What is on the menu?

Over the last two years we have been struggling with food options for Ryan, she weaned from nursing in January and since we have worked tirelessly with her therapist to provide Ryan with everything she needed to thrive. From seeing her GI specialist monthly, multiple nutritionists and food therapy twice a week we were looking at a g-tube if we didn't find options for her within a few weeks of her weaning.

She loved yogurt but that was about it, it could not be chunky and had to be smooth and only two flavors would suffice. We started with the high fat Liberté brand and that put the right foot forward. Within about two weeks of her on the high fat yogurt we added in the Stonyfield which was also a win. She really struggled eating from a spoon so feeding took a lot out of her for a while. Sometimes spending over an hour just to get her though one yogurt cup. After some time she got so much better eating from a spoon and got faster with eating.

She stayed on a yogurt diet for a few months and we decided to try these soft baked cookies (here) - The thing is, any texture she didn't like she would gag, vomit and then refuse to eat anything after that. So we had to be really careful when introducing new foods. After a few tries with the cookies she started to learn to chew and we finally felt a sense if relief.

We have had many setbacks with Ryan's eating, from her Laryngomalacia, Tracheomalacia, the big changes when we moved because of the flood, to her getting sick numerous occasions, but also so many victories! I have put together a list that works for Ryan in the order of how we introduced them! Ryan falls on the more severe side of kids with sensory processing disorders so although these worked for us, always talk with your child's doctor or therapist before making changes with your sensory little, trust your child and follow their cues.

Since Ryan had significant sensitivity to gritty textures (like applesauce) we started with high fat smooth yogurt:

Stonyfield, Libertè, along with dairy free options such as almond yogurt and Good Belly. To much dairy can cause an iron deficiency in typical babies and kids so we were careful with her dairy intake, she didn't like milk so we had more wiggle room when it came to the yogurt we would give her. Next we started with soft baked cookies, these were gluten free, dairy free and healthy. I will link those here. We had to start slow and very small bites but she got used to the texture and now feeds herself with them! Following that we tried bananas and this was a huge fail for her, the slimy texture was just not something she was on board with, but it is a great option for kids who may not be as sensitive to textures as Ryan was. Smoothies were in this mix too but since they had a texture to them most of the time she was quite resistant to them. She stayed on the cookie - yogurt diet for quite some time. We had to temporarily move due to a flood in our house and this put a big halt to her progress overall.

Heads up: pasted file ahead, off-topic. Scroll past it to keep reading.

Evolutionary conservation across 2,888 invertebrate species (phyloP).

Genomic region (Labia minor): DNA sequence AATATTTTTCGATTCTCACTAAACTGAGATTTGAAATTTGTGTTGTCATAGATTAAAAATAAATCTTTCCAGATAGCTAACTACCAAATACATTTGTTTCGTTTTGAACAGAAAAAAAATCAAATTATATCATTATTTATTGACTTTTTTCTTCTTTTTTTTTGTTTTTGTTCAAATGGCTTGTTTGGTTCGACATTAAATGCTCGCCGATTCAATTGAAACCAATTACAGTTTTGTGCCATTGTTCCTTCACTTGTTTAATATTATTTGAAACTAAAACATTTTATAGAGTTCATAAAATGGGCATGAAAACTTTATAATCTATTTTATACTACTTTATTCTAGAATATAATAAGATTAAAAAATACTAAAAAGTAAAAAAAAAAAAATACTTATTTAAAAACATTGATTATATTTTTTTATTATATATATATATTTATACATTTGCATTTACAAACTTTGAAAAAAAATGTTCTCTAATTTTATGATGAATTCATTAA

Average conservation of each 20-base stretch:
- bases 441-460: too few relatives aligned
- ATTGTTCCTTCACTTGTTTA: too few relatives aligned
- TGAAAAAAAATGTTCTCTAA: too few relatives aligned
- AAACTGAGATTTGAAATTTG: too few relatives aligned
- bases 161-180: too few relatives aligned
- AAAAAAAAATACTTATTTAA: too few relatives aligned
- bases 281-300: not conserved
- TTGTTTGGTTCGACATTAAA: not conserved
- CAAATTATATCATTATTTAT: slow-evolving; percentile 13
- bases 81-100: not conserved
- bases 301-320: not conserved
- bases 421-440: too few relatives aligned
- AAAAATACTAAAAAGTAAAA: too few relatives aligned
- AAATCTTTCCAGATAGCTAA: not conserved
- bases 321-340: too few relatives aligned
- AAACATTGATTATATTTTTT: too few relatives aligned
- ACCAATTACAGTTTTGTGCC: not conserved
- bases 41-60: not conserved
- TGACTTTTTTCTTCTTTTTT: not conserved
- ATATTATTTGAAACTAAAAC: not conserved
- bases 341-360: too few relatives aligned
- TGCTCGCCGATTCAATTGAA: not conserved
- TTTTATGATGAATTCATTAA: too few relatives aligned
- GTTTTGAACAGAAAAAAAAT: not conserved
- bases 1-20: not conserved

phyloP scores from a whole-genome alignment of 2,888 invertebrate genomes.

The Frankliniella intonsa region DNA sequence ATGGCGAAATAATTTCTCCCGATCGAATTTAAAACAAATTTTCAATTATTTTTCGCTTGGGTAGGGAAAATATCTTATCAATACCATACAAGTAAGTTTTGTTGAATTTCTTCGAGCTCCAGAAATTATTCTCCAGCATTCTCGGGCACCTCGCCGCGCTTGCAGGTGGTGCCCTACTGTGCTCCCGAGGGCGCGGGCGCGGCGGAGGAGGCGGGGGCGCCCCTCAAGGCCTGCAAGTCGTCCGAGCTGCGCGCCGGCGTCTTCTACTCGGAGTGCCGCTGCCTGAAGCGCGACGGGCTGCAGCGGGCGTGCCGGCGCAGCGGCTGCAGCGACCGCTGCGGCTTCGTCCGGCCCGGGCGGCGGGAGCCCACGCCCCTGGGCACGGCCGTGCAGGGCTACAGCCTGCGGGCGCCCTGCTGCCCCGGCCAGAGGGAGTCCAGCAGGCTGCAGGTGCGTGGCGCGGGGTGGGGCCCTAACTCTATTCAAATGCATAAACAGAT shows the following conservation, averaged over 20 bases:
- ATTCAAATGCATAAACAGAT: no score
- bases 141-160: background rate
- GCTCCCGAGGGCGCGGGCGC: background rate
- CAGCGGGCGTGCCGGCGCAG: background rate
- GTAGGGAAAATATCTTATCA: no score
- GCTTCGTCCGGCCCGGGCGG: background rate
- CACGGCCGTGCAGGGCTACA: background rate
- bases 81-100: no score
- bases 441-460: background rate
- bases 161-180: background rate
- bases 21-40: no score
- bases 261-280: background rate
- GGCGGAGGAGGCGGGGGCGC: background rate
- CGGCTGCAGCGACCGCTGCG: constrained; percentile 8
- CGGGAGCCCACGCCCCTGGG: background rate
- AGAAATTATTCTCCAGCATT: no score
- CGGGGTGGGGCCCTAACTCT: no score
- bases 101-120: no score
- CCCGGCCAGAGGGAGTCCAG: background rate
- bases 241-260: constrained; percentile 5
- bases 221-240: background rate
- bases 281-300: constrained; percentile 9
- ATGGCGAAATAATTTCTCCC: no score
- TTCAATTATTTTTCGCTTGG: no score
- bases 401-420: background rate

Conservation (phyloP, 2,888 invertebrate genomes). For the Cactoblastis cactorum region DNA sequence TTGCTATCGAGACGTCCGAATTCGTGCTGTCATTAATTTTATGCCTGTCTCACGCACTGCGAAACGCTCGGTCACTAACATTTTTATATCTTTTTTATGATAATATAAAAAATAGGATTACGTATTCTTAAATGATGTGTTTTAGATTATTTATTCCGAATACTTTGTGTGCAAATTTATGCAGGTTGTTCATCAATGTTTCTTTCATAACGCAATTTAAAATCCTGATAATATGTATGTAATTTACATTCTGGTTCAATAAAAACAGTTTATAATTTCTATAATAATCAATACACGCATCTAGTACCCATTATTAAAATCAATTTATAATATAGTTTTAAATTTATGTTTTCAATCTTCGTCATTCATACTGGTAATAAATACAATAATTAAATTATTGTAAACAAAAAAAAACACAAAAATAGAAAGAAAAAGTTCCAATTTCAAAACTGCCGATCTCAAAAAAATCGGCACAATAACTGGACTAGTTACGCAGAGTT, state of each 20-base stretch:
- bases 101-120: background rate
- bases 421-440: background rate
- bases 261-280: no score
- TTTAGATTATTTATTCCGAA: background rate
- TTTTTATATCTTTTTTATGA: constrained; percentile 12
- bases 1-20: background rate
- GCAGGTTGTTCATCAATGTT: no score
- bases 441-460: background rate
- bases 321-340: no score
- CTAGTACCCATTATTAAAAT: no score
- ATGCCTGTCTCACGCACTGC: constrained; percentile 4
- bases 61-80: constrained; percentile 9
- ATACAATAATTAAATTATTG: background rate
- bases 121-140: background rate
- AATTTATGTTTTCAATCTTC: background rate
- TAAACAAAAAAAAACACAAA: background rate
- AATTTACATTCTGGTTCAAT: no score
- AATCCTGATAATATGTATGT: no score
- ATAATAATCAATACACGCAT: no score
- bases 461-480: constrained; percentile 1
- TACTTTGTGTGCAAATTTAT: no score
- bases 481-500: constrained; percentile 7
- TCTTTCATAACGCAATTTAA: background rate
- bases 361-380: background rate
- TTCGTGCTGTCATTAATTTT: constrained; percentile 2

Once we moved back in we kick started our plan to get her eating more, but just a few months after moving Ryan got really sick and admitted to Cook Childrens Hospital. She had an extended stay and we found out she has a blood disorder which is related to her red blood cells (more on that in another post) but in short - it causes severe anemia so she is now on iron infusions every couple of months. Funny thing, a huge positive came out of having anemia! She developed PICA, she was now suddenly eating textures that we never imagined and seeking them out. Things like paper, cardboard, and metal. We took this opportunity to work with her nutritionist and find foods we could introduce. We turned lemons into lemonade as they say and introduced new foods every other day, she hasn't been gaging and her interest in food has been incredible since April (when her PICA started).

We really allow her to lead the way, if she finds she wants to try something she will reach for it and as long as it isn't spicy or a texture we know she won't like we hand it over to her to try. She didn't self feed for a while, it is something we work on every day. When a child has sensory aversions with food, letting them play and touch it will encourage them to put the food in their mouth! If they don't like the texture on their hands, the chance of them liking it in their mouth is really low.

Favorite foods now:

Graham Crackers, Kids Cliff Bars, cheese quesadillas (this was a big one), with her new found love for eating paper we decided to try the Kroger brand cinnamon rice cakes and those were a HUGE hit with her. Perfect for snacking but extra messy. She started eating goldfish, pretzels, bread (depending on what it is), Gerber puffs (finally), pasta with a cream sauce, and now some smoothies. She still eats a ton of yogurt, and we are working on oatmeal, pizza, applesauce - textures she still really struggles with, but overall her pallet has significantly expanded and her health team is thrilled!